BitPyLock Ransomware Removal Guide

Do you know what BitPyLock Ransomware is?

If you do not have money to waste, BitPyLock Ransomware is an infection you need to keep away from your personal files. If it attacks successfully, it encrypts files, and then you are instructed to pay a huge ransom in return for a decryption tool that, allegedly, could restore them. Of course, our research team does not believe that this tool would be sent to those who pay the ransom. By promising you to give you a decryptor in return for your money, cybercriminals are toying for your trust, and you cannot let them get to you. Of course, if you do not have backups to replace the corrupted files, you might be out of options, and so obeying cybercriminals might seem like a risk worth taking. We do not believe that it is, but you have to make your own decisions when it comes to your files. Whatever happens, you must remove BitPyLock Ransomware at the end.

If BitPyLock Ransomware has slithered into your operating system, you might remember opening a strange spam email attachment or downloading files from strange sources. This is how most file-encrypting threats spread, but they also can exploit unpatched vulnerabilities and even use other threats to get in. Needless to say, it is not enough to delete BitPyLock Ransomware to protect yourself afterward, and if you continue opening attachments, downloading files, or leaving your system exposed, you could face new threats in no time. Note that there are thousands of ransomware infections in the wild, some of which include 5ss5c Ransomware, Horsedeal Ransomware, Snake Ransomware, or Devil Ransomware. Once BitPyLock infection slithers in, it encrypts all of your personal files, and you should find the “.bitpy” extension appended to their names. Do not bother removing it.BitPyLock Ransomware Removal GuideBitPyLock Ransomware screenshot
Scroll down for full removal instructions

Next to the encrypted files, BitPyLock Ransomware drops “# HELP_TO_DECRYPT_YOUR_FILES #.html,” a file that delivers a message created by cybercriminals. According to it, AES-256 and RSA-2048 encryptors have been used to lock your files, and all backups were wiped as well. Obviously, if your backups are stored online or on external drives, you have nothing to worry about, but you should not connect to them until you actually delete BitPyLock Ransomware. According to the message created by the attackers, your only chance of restoring files is by sending a ransom of 0.8 Bitcoin – which, at the time of research, was around $7,500 – to the 1NAaH4rWww9yBUndSggQpQBLte5w927Jaj Bitcoin wallet. When we checked it out, it was still empty, and we hope that it stays that way. The ransom note also demands that victims send the Bitcoin transaction ID to, and if you think you can use this email address to plead with cybercriminals, you’re mistaken. You should not get involved at all.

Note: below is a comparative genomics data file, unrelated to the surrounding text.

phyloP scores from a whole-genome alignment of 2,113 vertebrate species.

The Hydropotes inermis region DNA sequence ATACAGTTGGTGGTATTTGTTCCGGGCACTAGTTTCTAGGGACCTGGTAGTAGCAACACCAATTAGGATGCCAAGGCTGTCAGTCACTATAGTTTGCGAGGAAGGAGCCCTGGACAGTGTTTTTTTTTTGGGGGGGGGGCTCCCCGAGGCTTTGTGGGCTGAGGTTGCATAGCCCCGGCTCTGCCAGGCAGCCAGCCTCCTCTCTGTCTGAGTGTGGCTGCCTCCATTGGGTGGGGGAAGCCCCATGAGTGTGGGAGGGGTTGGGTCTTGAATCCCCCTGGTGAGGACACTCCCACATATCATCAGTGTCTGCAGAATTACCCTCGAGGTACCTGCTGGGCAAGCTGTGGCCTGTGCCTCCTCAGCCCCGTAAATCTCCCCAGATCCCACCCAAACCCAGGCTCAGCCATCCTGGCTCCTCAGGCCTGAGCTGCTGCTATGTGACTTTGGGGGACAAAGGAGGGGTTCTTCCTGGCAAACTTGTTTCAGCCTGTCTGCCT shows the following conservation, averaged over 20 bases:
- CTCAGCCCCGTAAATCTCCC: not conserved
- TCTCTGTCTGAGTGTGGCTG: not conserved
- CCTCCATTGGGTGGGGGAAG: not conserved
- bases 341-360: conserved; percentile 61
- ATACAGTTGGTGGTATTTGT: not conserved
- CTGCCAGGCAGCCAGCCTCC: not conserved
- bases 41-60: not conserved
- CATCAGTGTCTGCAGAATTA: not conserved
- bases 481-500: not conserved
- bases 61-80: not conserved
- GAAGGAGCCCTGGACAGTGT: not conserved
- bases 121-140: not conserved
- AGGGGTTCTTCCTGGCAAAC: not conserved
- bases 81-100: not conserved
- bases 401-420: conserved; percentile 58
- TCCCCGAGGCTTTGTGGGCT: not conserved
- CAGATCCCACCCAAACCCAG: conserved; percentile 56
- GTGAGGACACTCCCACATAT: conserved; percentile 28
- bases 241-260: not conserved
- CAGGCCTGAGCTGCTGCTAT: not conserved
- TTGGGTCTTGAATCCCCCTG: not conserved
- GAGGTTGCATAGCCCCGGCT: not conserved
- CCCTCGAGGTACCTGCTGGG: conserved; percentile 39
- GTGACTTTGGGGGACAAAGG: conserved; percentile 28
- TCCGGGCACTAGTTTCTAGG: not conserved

According to our malware experts, BitPyLock Ransomware should delete itself after execution, but of course, we cannot guarantee that that is what would happen. Therefore, the very least you should do is inspect your operating system using a legitimate malware scanner, which you can download for free. It is best, of course, if you employ a legitimate anti-malware program right away. It will remove BitPyLock Ransomware leftovers – if they exist – and it will also secure your system, which is crucial. Hopefully, you can replace the corrupted files with backup copies afterward.

Remove BitPyLock Ransomware

  1. Delete all recently downloaded suspicious files.
  2. Delete all copies of the # HELP_TO_DECRYPT_YOUR_FILES #.html file.
  3. Empty Recycle Bin.
  4. Install and use a malware scanner to examine your system for leftovers.

In non-techie terms:

It is crucial to backup important personal files outside the computer that has the original copies because there are plenty of file-encrypting infections out in the wild. BitPyLock Ransomware is one of them, and when it encrypts your files, you cannot read them, and at the time of research, it also was not possible to recover them. Of course, if you have backups stored outside the computer, you can easily delete the corrupted files and replace them. If you do not have backups, cybercriminals might convince you to pay a huge ransom in return for a decryptor. Do you think you can trust them? We do not think so, and that is why we do not recommend paying the ransom. Whatever you end up doing, you must remove BitPyLock Ransomware. Technically, it should delete itself, but we strongly advise employing legitimate anti-malware software to ensure that your system is fully cleaned and also protected for the future.